His heighth has hit the 41st percentile, but weight is now at a whopping 93rd percentile. From a boy that was born at over the 95th percentile, then dropping off the chart, we’re now where a Wagner boy normally resides…well into the top of the charts! What a blessing!

We travel economically. Make-do cribs! (Just kidding!) 🙂

I’ll let you know how tomorrow goes. It’s snowing now, so we’ll see how our trip home progresses…if the docs don’t change our plans.

Here is Ag Book of the Day 12, a suggested reading by my sister-in-law. I don’t own this book, but it will definitely be added to our farm library!

A Brand Is Forever

“A Brand is Forever” by Ann Herbert Scott. It’s about a young girl who has a pet heifer, and she’s nervous about branding hurting her pet. The book explains why we brand, and walks through the process. What a great book for those that are familiar with branding, as well as someone who is questioning why we brand! (I think this would work for the parents, as well as the child!)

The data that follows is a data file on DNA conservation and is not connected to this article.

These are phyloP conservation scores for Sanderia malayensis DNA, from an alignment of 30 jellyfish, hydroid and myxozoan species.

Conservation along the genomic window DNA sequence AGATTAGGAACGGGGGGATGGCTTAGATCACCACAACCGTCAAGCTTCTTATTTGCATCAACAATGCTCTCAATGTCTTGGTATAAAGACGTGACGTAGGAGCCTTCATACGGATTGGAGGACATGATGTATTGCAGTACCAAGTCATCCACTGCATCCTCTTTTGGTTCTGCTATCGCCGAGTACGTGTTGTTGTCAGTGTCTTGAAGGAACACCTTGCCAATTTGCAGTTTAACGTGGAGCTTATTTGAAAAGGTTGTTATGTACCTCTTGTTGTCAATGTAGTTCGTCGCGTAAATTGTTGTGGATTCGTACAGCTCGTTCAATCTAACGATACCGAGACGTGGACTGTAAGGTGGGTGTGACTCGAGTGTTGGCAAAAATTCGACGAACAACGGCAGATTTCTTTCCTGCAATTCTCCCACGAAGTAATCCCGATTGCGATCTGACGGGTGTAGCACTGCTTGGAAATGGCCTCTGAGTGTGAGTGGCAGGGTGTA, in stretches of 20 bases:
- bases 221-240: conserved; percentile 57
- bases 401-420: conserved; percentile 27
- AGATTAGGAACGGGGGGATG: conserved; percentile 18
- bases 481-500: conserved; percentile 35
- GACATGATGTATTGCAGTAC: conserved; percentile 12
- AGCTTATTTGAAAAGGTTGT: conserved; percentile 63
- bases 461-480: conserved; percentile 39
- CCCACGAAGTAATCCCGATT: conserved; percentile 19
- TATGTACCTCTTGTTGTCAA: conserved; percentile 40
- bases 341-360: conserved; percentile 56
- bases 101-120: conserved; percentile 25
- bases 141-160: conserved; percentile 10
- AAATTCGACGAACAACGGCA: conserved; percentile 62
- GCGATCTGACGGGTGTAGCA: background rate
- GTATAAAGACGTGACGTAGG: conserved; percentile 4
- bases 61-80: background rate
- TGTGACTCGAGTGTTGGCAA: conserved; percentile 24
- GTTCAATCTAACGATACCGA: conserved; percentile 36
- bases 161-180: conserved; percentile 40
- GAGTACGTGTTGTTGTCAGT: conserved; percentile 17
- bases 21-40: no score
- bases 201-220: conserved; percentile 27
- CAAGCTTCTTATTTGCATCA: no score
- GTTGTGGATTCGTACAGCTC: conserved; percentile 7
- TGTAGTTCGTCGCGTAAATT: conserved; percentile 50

I’d love to hear any other suggestions! And thank you, for all the thoughts, prayers and support. It’s been a long ride, but we’re keeping our heads above water!

Records – Part 2 (Ag Book of the Day 7)

So, as promised yesterday, I said that I would explain what records we keep for our heifers (females that haven’t had a calf).

At birth, the records are the same. We keep track of the cow number, the sire (or bull), date of birth, weight at birth, calving ease number and weaning weight (adjusted to 205 days). The only thing that is different, is when we decide to keep a heifer to include her in our herd.